The Republican nominee repeated his praise for Russian president Vladimir Putin on Wednesday during the televised forum, where he and his Democratic rival Hillary Clinton were each given 30 minutes to field questions on national security and the military.
Trump said the Kremlin strongman is “very much of a leader” and “has very strong control over a country”.
Describing Russian democracy as “a very different system”, which the US billionaire said he didn’t particularly like, he continued: “but certainly in that system, he’s been a leader, far more than our president has been a leader.”
Trump vowed to demand a plan from US military leaders to defeat the “Islamic State” (IS) extremist group within 30 days of taking office.
He accused the Obama administration of undermining the military, after being questioned about his harsh criticism of the country’s current army chiefs.
“I think under the leadership of Barack Obama and Hillary Clinton the generals have been reduced to rubble. They have been reduced to a point that’s embarrassing for our country,” Trump said, in front of an audience of military veterans.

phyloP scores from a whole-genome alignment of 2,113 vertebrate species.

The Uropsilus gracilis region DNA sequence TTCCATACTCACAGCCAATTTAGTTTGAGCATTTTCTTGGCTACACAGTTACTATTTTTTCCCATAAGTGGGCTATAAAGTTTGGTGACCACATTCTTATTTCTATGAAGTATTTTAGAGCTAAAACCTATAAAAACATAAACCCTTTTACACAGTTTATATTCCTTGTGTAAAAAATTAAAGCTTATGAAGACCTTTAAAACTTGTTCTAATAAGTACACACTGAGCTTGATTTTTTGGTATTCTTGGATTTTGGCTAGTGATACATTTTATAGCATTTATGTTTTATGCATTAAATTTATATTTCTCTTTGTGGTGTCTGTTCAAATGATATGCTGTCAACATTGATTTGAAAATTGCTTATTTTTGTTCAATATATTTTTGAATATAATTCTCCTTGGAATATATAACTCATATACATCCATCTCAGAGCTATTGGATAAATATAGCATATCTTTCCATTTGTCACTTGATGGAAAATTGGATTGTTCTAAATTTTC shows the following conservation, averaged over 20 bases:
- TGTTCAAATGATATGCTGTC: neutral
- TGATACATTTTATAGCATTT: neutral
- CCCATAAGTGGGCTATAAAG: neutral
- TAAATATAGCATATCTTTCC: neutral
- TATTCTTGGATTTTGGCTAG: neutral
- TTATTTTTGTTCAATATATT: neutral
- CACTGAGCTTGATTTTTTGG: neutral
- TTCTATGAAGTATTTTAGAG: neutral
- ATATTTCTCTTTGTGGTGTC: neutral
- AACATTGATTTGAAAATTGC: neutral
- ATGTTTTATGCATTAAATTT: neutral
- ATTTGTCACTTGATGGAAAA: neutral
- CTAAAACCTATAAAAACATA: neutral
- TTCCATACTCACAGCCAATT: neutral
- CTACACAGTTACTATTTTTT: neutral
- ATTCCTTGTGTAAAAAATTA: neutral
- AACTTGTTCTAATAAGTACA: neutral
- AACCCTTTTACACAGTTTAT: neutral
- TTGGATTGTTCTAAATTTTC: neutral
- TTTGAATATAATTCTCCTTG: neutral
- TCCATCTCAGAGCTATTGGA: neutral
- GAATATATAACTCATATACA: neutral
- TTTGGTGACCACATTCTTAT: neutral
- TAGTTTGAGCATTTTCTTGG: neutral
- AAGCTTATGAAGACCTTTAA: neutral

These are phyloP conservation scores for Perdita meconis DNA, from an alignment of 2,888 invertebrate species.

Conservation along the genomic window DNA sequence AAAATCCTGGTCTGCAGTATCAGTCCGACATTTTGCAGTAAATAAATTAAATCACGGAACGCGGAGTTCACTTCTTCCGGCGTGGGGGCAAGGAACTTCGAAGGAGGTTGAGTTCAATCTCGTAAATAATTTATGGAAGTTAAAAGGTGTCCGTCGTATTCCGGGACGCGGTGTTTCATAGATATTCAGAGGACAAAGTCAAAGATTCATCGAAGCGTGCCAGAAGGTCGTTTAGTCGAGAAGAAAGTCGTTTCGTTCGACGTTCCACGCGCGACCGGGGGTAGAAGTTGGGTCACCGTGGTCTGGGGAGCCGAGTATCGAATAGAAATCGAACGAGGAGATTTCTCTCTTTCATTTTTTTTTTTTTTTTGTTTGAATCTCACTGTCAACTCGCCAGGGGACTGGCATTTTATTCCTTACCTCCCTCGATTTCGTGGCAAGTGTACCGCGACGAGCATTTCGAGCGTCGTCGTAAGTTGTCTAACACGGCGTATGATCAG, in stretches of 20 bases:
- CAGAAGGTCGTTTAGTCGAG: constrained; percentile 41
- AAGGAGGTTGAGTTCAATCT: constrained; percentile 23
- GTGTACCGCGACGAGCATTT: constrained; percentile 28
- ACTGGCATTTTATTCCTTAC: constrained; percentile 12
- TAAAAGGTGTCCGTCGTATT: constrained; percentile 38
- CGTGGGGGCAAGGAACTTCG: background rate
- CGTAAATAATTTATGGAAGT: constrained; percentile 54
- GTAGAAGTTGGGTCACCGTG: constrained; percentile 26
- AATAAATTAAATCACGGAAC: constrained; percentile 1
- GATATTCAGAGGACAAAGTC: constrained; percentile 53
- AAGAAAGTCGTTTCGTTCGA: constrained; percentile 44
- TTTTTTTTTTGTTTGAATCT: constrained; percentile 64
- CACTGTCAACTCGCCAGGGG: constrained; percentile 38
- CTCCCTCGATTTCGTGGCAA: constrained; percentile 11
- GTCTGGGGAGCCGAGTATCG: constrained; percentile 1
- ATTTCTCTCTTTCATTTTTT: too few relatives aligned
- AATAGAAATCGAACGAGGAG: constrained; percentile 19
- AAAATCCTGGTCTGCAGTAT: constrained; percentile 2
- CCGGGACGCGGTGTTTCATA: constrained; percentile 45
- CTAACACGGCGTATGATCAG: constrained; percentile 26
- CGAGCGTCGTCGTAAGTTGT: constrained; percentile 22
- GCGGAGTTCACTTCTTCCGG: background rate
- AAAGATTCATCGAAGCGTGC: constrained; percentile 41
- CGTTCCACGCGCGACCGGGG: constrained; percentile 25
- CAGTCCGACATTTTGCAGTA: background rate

Not to be confused with the leadership debates—the first of which takes place on 26 September—Wednesday’s forum saw each candidate grilled separately. The interviews were held aboard the historic aircraft carrier the USS Intrepid, docked off New York City.
Clinton, who was interviewed first, faced more questions over the email scandal, following revelations she handled government emails on a private server while secretary of state.
“It was a mistake to have a personal account. I would certainly not do it again. I make no excuses for it,” Clinton responded, stressing she had not improperly handled classified information.
Clinton vowed not to send US ground troops to fight IS in Iraq or Syria, while highlighting her national security experience compared to Trump’s unpredictability in the face of the terrorism threat.
She said she had “an absolute rock steadiness” to be able to make tough decisions.
Wednesday’s forum was the first time the pair had squared off on the same stage since accepting their parties’ presidential nominations in July for the election on 8 November.